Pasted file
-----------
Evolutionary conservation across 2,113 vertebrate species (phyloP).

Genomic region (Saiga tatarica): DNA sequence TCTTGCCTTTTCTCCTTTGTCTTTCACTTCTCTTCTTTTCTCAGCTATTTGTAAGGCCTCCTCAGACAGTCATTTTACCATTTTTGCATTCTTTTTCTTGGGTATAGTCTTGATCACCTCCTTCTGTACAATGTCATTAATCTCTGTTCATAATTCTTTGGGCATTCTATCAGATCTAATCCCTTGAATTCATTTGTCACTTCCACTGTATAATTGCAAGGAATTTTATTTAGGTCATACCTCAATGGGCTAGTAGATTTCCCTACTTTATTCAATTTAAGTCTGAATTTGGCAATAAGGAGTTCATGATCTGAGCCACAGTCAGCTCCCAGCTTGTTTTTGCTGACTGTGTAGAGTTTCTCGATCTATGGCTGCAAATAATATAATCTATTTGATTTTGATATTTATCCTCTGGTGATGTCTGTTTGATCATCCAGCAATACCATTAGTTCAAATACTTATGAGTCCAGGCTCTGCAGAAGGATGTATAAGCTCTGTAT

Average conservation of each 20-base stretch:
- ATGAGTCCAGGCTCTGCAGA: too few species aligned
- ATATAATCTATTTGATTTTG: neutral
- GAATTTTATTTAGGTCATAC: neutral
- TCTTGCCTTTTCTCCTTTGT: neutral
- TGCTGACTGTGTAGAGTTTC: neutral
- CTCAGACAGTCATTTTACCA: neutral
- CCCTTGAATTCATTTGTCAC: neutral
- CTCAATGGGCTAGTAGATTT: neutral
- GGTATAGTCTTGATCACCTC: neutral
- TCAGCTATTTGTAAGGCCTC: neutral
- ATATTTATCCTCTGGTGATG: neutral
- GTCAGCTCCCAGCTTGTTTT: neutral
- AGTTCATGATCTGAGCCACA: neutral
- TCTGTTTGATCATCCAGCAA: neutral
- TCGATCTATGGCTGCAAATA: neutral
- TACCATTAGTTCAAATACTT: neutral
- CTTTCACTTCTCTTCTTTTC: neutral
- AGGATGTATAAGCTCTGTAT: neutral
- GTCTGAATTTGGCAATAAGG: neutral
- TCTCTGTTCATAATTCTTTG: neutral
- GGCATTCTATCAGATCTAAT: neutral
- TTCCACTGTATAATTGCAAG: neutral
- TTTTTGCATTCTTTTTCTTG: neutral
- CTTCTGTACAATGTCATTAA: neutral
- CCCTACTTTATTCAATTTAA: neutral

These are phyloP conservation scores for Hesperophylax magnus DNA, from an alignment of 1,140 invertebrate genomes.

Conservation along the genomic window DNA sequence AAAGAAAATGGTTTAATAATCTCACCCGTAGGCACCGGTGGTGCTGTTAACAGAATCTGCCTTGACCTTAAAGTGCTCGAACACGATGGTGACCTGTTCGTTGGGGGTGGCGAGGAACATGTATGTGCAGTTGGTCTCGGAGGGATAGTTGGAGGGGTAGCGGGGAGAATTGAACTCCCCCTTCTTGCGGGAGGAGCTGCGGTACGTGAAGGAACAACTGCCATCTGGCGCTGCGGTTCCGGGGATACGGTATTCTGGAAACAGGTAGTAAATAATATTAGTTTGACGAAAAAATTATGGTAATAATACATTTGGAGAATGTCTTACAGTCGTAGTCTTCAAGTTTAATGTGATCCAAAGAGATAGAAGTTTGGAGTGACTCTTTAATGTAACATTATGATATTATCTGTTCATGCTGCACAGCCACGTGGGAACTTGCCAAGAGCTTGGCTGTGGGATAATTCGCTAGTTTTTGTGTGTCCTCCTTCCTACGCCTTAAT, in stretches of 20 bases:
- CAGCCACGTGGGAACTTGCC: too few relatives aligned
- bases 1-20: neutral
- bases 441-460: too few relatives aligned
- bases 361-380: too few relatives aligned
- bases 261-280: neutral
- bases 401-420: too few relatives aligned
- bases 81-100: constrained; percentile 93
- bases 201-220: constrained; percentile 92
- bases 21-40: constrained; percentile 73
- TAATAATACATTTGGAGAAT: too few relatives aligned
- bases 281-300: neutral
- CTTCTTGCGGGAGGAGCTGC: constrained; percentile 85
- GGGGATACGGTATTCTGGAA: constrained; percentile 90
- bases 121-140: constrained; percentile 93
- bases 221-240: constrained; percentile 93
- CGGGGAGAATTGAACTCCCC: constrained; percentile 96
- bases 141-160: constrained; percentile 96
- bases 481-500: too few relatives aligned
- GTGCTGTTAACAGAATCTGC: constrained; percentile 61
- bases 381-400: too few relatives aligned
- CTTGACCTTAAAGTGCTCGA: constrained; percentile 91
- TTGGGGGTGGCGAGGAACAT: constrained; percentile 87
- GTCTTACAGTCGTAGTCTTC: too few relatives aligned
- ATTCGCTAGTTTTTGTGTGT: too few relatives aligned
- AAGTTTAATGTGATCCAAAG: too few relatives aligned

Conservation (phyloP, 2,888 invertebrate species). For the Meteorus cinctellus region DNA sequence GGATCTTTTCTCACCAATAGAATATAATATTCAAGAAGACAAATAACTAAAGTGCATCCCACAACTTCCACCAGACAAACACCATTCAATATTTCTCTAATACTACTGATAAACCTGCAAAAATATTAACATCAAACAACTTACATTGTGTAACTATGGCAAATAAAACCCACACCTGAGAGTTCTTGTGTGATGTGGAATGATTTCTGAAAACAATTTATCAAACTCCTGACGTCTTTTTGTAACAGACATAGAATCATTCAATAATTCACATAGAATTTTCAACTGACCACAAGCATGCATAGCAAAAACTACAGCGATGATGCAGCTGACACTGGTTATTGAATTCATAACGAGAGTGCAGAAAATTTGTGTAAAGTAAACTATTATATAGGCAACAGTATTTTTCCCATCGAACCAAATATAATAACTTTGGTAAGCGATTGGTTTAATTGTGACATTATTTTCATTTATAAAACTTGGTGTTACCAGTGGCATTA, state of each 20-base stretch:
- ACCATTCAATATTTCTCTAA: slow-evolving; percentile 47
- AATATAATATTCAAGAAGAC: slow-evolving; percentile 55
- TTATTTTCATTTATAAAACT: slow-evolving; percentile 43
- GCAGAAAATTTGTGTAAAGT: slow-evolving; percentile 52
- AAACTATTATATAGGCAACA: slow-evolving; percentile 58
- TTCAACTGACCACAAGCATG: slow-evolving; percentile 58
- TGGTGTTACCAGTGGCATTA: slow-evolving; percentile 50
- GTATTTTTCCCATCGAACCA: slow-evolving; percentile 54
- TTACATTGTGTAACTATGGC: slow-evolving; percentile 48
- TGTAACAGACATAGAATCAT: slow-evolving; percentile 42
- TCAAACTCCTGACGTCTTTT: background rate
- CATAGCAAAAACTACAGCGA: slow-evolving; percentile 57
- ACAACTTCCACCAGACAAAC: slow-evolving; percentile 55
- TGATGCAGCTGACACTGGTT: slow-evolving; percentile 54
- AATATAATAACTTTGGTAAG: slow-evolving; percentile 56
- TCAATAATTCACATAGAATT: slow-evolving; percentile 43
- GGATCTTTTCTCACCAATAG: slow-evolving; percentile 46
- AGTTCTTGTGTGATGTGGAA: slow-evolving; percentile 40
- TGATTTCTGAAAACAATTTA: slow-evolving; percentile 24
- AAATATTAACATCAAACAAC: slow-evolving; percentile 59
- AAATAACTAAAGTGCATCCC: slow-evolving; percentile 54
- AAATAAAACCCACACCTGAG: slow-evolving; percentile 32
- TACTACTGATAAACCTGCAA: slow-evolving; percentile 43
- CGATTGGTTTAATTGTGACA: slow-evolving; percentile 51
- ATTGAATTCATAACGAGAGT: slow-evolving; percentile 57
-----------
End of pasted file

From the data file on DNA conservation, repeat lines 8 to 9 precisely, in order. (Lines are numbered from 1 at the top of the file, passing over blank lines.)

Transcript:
- TGCTGACTGTGTAGAGTTTC: neutral
- CTCAGACAGTCATTTTACCA: neutral